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Hook, Line and Thinker

Sometimes the smallest of details or thinking outside the tackle box pays dividends. I’m a fan of modifying commonly used lures or making changes to create a more effective way to lure performance and ultimately catch a few more fish.

The most difficult task is finding fish but once they are located you want to make sure you can “seal the deal” and turn each hit into a catch.
Weight Control – Sometimes making adjustments on the fly is easily accomplished and can produce a few more bites. A simple solution to changing the performance of a lightweight bait is the addition of lead in the form of a “pinch on” lead sinker. (small pliers can be used or simply pushing together firmly with your fingers) A 1/16th ounce jig can be easily doubled in weight with a “pinch on” weight. The extra weight aids in casting (especially on windy days) and feeling the lure, maintaining constant contact as well as changing the rate of fall. In the case of the kayak the wind is NOT your friend and can be frustrating when throwing any wind resistant bait. Even spinnerbaits as well as lighter jigs can gain weight with the addition of the sinkers to the shanks of the fixed hooks.

Line Em’ Up

The changes in lines over my lifetime has been dramatic. Gone is the monofilament that gave off a white powder as it aged and weakened. The old nylon line that literally rotted has been replaced by strong, super sensitive braided lines. The development of fluorocarbon has won me over also. While there are still applications for monofilament (top water, crankbaits and spinnerbaits) I have migrated to braid and fluorocarbon sometimes used together. Discovery of K9 line www.k9fishing has a wide variety of lines starting with crappie braid, heavy test braid for the bass fisherman, and the afore mention flouro. The K9 braid is available in 8 or 9 strand and pound tests strengths from 10 to 60! The no stretch, sensitivity of the braided lines is the biggest advantage. For my jig fishing I use a braid base with a leader of fluorocarbon. My leader is typically a ½ foot shorter than my jigging rod. The fluorocarbon line is virtually invisible in the water and is so strong I can straighten hooks before the line gives way. My frog fishing for bass is done with straight braid (30 pound test) and a double knot, a Palomar backed up by a clinch knot. The braid to fluorocarbon is done with a blood knot.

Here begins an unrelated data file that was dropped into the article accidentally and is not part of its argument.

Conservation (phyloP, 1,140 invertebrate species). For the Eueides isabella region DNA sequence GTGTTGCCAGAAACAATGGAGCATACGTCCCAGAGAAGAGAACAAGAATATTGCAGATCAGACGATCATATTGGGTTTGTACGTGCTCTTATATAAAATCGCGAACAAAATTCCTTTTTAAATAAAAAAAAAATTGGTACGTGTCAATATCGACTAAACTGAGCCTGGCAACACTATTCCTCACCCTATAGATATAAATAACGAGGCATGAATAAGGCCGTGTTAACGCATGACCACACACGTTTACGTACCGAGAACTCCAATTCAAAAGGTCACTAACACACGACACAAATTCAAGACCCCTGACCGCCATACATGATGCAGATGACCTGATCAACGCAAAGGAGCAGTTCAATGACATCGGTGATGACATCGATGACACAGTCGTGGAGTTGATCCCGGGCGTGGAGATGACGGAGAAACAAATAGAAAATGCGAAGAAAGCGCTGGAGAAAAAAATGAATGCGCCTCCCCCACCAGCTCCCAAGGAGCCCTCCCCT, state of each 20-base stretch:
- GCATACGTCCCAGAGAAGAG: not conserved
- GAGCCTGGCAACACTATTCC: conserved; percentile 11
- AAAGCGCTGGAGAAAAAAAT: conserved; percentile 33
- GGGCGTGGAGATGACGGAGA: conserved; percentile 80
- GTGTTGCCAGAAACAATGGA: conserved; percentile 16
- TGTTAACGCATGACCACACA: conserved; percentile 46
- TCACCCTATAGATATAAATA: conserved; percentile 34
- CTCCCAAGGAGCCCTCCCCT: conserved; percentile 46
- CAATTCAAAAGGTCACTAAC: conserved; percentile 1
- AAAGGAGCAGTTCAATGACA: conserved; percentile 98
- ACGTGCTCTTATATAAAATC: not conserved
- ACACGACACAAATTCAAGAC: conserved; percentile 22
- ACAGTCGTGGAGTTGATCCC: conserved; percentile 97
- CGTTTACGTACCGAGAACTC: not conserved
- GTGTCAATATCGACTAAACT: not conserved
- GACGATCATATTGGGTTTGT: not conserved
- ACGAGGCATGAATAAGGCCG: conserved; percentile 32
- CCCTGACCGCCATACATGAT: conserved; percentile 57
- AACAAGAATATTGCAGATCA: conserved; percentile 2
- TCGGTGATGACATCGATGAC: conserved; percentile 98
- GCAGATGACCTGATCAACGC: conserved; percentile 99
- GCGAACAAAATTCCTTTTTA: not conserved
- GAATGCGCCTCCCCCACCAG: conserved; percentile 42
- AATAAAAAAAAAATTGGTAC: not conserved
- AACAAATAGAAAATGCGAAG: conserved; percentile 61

Fine Tuning Finesse

A simple system that produces fish of a kinds under tough conditions would best describe finesse fishing. A new “sickle head” leadhead from MidSouth tackle located in Jonesboro Arkansas has changed my catch ratio dramatically. Once the hook is set on the sickle head it often requires a pliers for removal. Solid set equals more fish delivered to your hand or landing net. Available in multiple weights standard for me is the 1/8th ounce version for tubes and Slider worms. The ¼ ounce sizes is good for Ragetail swim baits. MidSouth also offers soft plastic tubes that catch crappie, bluegill AND bass.

Hookin’ Up

I’m a huge fan of adding red to my baits. I’ve done it for years and years ago before it became popular begged manufacturers to use red hooks. When no one would do it, I painted my own hooks and now I use red treble hooks from Daiichi on almost all of my cranking baits. A split ring pliers makes the task easier and in order to keep the bait balanced make sure to use the same size hook as a replacement. (most of the time it’s a #4 on larger baits and the #6 size for medium size cranks. Ron Stallings from Daiichi chimes in, “I believe the red hooks stimulate feeding response and initiate more strikes.”

Another hook hack I’ve used effectively for years is the addition of a small treble to the shank of worm hook especially the floating worm rig. (* see photo) That treble safely and securely holds bass attacking the ”snakey” looking intruder. This is also very effective on your swim bait rigs.
Just a few tips I use to change my fishing to catching and to develop my own system of HOOK, LINE and THINKER. m